In one embodiment, the first and second actuation wires are routed through a pathway in the pivot, wherein the pathway is generally parallel to the longitudinal centerline. In one embodiment, the actuation wires are also routed through a slot defined in the actuator after leaving the proximal end of the body, but prior to reaching the bearing assembly. Additionally, in one embodiment, the actuation wires are routed through the slot after leaving the bearing assembly for the actuator. Finally, in one embodiment, each actuation wire is caused to cross from one side of the longitudinal centerline to another when being diverted about the bearing assembly.
The present invention, in one embodiment, is a method of manufacturing a catheter with an actuation handle. The method comprises providing a grip portion of the handle with a pivot, and forming in the pivot a pathway that is generally parallel with a longitudinal centerline of the grip portion. Further more the method comprises placing a bearing assembly on the grip portion proximal to the pivot, pivotally mounting an actuator on the pivot, and routing first and second actuation wires through the pathway, about the bearing assembly, and to the actuator.
In one embodiment, the method further comprises changing the actuation wires from a first orientation that is generally parallel to the longitudinal centerline to a second orientation that is oblique to the centerline when routing the actuation wires about the bearing assembly. Also, in one embodiment, the method includes causing each actuation wire to cross from one side of the longitudinal centerline to another when routing the actuation wires about the bearing assembly. Finally, in one embodiment, the method includes routing the actuation wires from the pathway to the bearing assembly in a slot defined in the actuator.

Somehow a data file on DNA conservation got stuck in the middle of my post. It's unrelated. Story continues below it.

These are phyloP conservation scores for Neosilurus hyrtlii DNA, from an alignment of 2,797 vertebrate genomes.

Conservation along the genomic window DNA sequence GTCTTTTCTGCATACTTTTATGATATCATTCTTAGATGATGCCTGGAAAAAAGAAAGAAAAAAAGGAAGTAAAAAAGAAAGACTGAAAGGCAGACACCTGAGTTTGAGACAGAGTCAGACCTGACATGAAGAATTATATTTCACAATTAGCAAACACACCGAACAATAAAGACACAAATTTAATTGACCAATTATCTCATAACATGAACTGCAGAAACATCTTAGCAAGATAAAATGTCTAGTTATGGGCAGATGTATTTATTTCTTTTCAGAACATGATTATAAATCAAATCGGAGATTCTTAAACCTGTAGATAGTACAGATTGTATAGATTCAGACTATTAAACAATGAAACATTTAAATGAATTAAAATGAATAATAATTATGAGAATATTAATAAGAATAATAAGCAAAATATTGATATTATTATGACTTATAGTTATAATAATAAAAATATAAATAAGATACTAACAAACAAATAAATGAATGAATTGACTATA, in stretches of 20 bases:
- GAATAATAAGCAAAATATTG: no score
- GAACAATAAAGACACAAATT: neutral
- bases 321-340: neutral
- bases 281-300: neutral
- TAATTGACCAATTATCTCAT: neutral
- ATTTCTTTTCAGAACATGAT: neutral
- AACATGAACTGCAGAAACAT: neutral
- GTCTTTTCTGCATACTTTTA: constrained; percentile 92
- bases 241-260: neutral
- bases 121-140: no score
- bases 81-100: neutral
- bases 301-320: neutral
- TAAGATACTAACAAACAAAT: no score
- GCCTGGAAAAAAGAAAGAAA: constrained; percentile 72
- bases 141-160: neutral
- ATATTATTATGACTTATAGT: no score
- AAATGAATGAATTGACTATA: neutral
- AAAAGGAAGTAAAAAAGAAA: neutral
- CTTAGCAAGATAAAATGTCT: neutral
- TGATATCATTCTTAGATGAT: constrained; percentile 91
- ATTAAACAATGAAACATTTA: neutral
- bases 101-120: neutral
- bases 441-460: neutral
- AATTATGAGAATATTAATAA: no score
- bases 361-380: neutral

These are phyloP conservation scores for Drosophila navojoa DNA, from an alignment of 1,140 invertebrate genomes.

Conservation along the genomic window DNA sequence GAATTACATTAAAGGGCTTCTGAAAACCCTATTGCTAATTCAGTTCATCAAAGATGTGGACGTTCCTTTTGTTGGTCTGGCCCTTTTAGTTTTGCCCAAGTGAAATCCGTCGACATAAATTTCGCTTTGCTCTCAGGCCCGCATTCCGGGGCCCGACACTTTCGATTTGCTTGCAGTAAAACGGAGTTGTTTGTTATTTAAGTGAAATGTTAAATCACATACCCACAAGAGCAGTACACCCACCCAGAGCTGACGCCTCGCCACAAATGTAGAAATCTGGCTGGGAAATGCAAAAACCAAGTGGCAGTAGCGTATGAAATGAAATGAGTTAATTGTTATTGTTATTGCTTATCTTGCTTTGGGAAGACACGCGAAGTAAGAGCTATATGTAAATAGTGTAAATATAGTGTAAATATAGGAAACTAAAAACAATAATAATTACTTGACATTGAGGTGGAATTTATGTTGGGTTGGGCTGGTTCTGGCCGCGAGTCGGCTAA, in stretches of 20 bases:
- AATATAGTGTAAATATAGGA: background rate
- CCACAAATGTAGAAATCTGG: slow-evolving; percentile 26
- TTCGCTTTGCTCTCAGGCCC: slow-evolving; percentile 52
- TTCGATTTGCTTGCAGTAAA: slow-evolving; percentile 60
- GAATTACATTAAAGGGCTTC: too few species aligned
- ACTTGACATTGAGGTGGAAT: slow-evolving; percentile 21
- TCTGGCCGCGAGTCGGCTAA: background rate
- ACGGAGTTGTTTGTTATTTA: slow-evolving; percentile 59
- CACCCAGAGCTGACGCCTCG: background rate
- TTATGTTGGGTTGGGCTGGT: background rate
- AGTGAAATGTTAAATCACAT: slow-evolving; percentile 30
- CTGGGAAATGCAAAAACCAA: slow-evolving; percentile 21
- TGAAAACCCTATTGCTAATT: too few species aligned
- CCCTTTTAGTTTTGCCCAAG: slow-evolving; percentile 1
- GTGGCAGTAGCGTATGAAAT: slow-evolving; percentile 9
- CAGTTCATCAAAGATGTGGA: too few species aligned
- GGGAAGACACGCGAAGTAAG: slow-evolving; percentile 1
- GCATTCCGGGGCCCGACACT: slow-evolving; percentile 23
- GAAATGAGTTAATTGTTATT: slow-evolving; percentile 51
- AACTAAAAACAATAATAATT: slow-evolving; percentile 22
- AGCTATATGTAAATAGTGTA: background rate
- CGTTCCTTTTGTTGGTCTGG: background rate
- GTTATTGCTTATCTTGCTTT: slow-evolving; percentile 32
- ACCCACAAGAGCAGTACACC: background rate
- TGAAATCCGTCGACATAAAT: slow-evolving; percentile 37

While multiple embodiments are disclosed, still other embodiments of the present invention will become apparent to those skilled in the art from the following detailed description, which shows and describes illustrative embodiments of the invention. As will be realized, the invention is capable of modifications in various aspects, all without departing from the spirit and scope of the present invention. Accordingly, the drawings and detailed description are to be regarded as illustrative in nature and not restrictive.
In one embodiment, the body 12 is typically polyurethane, nylon or any suitable electrically non-conductive material. The body 12 serves as at least a portion of the blood-contacting segment of the catheter 10 and is vascularly inserted into a patient by methods and means well known in the art.
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In one embodiment, the actuation wires 20,22 are formed from a super elastic Nitinol wire or another suitable material. In one embodiment, the actuation wires 20,22 have a generally flat cross section, a circular cross section, or a combination of cross-sectional shapes along their length. For example, in one embodiment, the actuation wires 20, 22 are generally circular in cross-section along a substantial portion of the wire and have a flattened ribbon-like portion near the distal end 16 of the body 12.